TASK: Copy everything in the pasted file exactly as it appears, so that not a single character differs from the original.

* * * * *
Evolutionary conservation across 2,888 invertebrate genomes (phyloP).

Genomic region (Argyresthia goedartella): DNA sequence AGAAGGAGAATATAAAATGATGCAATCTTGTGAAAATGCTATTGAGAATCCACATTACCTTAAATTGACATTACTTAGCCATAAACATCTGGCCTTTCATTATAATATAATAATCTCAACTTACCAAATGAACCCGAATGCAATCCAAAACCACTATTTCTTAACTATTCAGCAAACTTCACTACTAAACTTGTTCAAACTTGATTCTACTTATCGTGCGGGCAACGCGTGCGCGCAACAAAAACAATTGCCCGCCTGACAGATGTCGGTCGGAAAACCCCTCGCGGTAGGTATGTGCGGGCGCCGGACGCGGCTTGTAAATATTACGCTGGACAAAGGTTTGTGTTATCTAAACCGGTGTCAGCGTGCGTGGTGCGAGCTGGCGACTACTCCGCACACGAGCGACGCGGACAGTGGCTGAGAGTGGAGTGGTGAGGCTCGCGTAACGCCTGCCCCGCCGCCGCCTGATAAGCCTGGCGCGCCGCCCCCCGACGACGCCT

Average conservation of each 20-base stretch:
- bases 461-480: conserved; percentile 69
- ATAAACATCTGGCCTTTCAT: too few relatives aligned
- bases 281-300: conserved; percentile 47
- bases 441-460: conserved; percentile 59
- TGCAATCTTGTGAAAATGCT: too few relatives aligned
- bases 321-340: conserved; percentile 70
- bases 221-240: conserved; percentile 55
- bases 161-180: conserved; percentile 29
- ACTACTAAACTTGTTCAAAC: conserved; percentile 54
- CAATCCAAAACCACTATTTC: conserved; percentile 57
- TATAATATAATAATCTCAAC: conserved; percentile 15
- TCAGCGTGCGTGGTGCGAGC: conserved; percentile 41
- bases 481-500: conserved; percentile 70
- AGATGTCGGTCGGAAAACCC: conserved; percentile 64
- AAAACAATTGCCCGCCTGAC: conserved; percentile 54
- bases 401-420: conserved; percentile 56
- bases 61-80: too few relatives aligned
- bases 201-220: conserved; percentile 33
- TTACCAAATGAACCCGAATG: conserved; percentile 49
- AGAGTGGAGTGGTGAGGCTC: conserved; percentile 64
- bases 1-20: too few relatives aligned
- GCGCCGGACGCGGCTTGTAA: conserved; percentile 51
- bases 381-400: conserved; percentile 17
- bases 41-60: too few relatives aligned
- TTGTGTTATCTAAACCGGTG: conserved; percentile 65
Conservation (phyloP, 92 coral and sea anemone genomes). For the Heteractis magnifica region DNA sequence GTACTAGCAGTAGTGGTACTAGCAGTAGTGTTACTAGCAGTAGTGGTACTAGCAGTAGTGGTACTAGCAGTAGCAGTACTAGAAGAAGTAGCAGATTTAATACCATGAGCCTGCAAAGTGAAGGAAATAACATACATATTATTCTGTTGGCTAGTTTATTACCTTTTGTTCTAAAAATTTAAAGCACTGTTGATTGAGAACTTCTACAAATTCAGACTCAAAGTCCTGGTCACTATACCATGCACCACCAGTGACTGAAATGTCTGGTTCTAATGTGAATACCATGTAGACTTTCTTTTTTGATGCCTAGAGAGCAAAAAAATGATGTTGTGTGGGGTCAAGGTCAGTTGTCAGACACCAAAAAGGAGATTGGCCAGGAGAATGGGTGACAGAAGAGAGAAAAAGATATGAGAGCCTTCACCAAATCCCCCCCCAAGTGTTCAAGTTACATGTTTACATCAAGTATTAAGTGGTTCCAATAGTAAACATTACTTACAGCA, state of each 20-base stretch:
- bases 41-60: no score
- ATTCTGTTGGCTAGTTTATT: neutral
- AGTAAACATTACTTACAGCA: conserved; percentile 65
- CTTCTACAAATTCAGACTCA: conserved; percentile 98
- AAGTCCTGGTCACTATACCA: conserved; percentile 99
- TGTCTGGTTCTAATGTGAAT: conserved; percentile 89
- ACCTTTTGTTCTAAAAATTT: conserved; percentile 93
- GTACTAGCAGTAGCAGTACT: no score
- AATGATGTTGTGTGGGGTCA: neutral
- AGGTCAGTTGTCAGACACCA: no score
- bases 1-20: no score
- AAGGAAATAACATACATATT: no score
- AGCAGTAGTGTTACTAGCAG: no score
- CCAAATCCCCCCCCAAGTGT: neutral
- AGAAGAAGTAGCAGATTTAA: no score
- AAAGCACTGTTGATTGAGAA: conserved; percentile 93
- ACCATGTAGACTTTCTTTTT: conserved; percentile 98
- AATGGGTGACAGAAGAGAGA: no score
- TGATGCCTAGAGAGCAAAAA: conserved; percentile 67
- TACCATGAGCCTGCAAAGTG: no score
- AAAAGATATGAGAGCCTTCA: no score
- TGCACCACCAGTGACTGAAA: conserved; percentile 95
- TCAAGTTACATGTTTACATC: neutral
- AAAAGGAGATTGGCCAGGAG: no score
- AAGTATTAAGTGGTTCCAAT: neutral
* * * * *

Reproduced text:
Evolutionary conservation across 2,888 invertebrate genomes (phyloP).

Genomic region (Argyresthia goedartella): DNA sequence AGAAGGAGAATATAAAATGATGCAATCTTGTGAAAATGCTATTGAGAATCCACATTACCTTAAATTGACATTACTTAGCCATAAACATCTGGCCTTTCATTATAATATAATAATCTCAACTTACCAAATGAACCCGAATGCAATCCAAAACCACTATTTCTTAACTATTCAGCAAACTTCACTACTAAACTTGTTCAAACTTGATTCTACTTATCGTGCGGGCAACGCGTGCGCGCAACAAAAACAATTGCCCGCCTGACAGATGTCGGTCGGAAAACCCCTCGCGGTAGGTATGTGCGGGCGCCGGACGCGGCTTGTAAATATTACGCTGGACAAAGGTTTGTGTTATCTAAACCGGTGTCAGCGTGCGTGGTGCGAGCTGGCGACTACTCCGCACACGAGCGACGCGGACAGTGGCTGAGAGTGGAGTGGTGAGGCTCGCGTAACGCCTGCCCCGCCGCCGCCTGATAAGCCTGGCGCGCCGCCCCCCGACGACGCCT

Average conservation of each 20-base stretch:
- bases 461-480: conserved; percentile 69
- ATAAACATCTGGCCTTTCAT: too few relatives aligned
- bases 281-300: conserved; percentile 47
- bases 441-460: conserved; percentile 59
- TGCAATCTTGTGAAAATGCT: too few relatives aligned
- bases 321-340: conserved; percentile 70
- bases 221-240: conserved; percentile 55
- bases 161-180: conserved; percentile 29
- ACTACTAAACTTGTTCAAAC: conserved; percentile 54
- CAATCCAAAACCACTATTTC: conserved; percentile 57
- TATAATATAATAATCTCAAC: conserved; percentile 15
- TCAGCGTGCGTGGTGCGAGC: conserved; percentile 41
- bases 481-500: conserved; percentile 70
- AGATGTCGGTCGGAAAACCC: conserved; percentile 64
- AAAACAATTGCCCGCCTGAC: conserved; percentile 54
- bases 401-420: conserved; percentile 56
- bases 61-80: too few relatives aligned
- bases 201-220: conserved; percentile 33
- TTACCAAATGAACCCGAATG: conserved; percentile 49
- AGAGTGGAGTGGTGAGGCTC: conserved; percentile 64
- bases 1-20: too few relatives aligned
- GCGCCGGACGCGGCTTGTAA: conserved; percentile 51
- bases 381-400: conserved; percentile 17
- bases 41-60: too few relatives aligned
- TTGTGTTATCTAAACCGGTG: conserved; percentile 65
Conservation (phyloP, 92 coral and sea anemone genomes). For the Heteractis magnifica region DNA sequence GTACTAGCAGTAGTGGTACTAGCAGTAGTGTTACTAGCAGTAGTGGTACTAGCAGTAGTGGTACTAGCAGTAGCAGTACTAGAAGAAGTAGCAGATTTAATACCATGAGCCTGCAAAGTGAAGGAAATAACATACATATTATTCTGTTGGCTAGTTTATTACCTTTTGTTCTAAAAATTTAAAGCACTGTTGATTGAGAACTTCTACAAATTCAGACTCAAAGTCCTGGTCACTATACCATGCACCACCAGTGACTGAAATGTCTGGTTCTAATGTGAATACCATGTAGACTTTCTTTTTTGATGCCTAGAGAGCAAAAAAATGATGTTGTGTGGGGTCAAGGTCAGTTGTCAGACACCAAAAAGGAGATTGGCCAGGAGAATGGGTGACAGAAGAGAGAAAAAGATATGAGAGCCTTCACCAAATCCCCCCCCAAGTGTTCAAGTTACATGTTTACATCAAGTATTAAGTGGTTCCAATAGTAAACATTACTTACAGCA, state of each 20-base stretch:
- bases 41-60: no score
- ATTCTGTTGGCTAGTTTATT: neutral
- AGTAAACATTACTTACAGCA: conserved; percentile 65
- CTTCTACAAATTCAGACTCA: conserved; percentile 98
- AAGTCCTGGTCACTATACCA: conserved; percentile 99
- TGTCTGGTTCTAATGTGAAT: conserved; percentile 89
- ACCTTTTGTTCTAAAAATTT: conserved; percentile 93
- GTACTAGCAGTAGCAGTACT: no score
- AATGATGTTGTGTGGGGTCA: neutral
- AGGTCAGTTGTCAGACACCA: no score
- bases 1-20: no score
- AAGGAAATAACATACATATT: no score
- AGCAGTAGTGTTACTAGCAG: no score
- CCAAATCCCCCCCCAAGTGT: neutral
- AGAAGAAGTAGCAGATTTAA: no score
- AAAGCACTGTTGATTGAGAA: conserved; percentile 93
- ACCATGTAGACTTTCTTTTT: conserved; percentile 98
- AATGGGTGACAGAAGAGAGA: no score
- TGATGCCTAGAGAGCAAAAA: conserved; percentile 67
- TACCATGAGCCTGCAAAGTG: no score
- AAAAGATATGAGAGCCTTCA: no score
- TGCACCACCAGTGACTGAAA: conserved; percentile 95
- TCAAGTTACATGTTTACATC: neutral
- AAAAGGAGATTGGCCAGGAG: no score
- AAGTATTAAGTGGTTCCAAT: neutral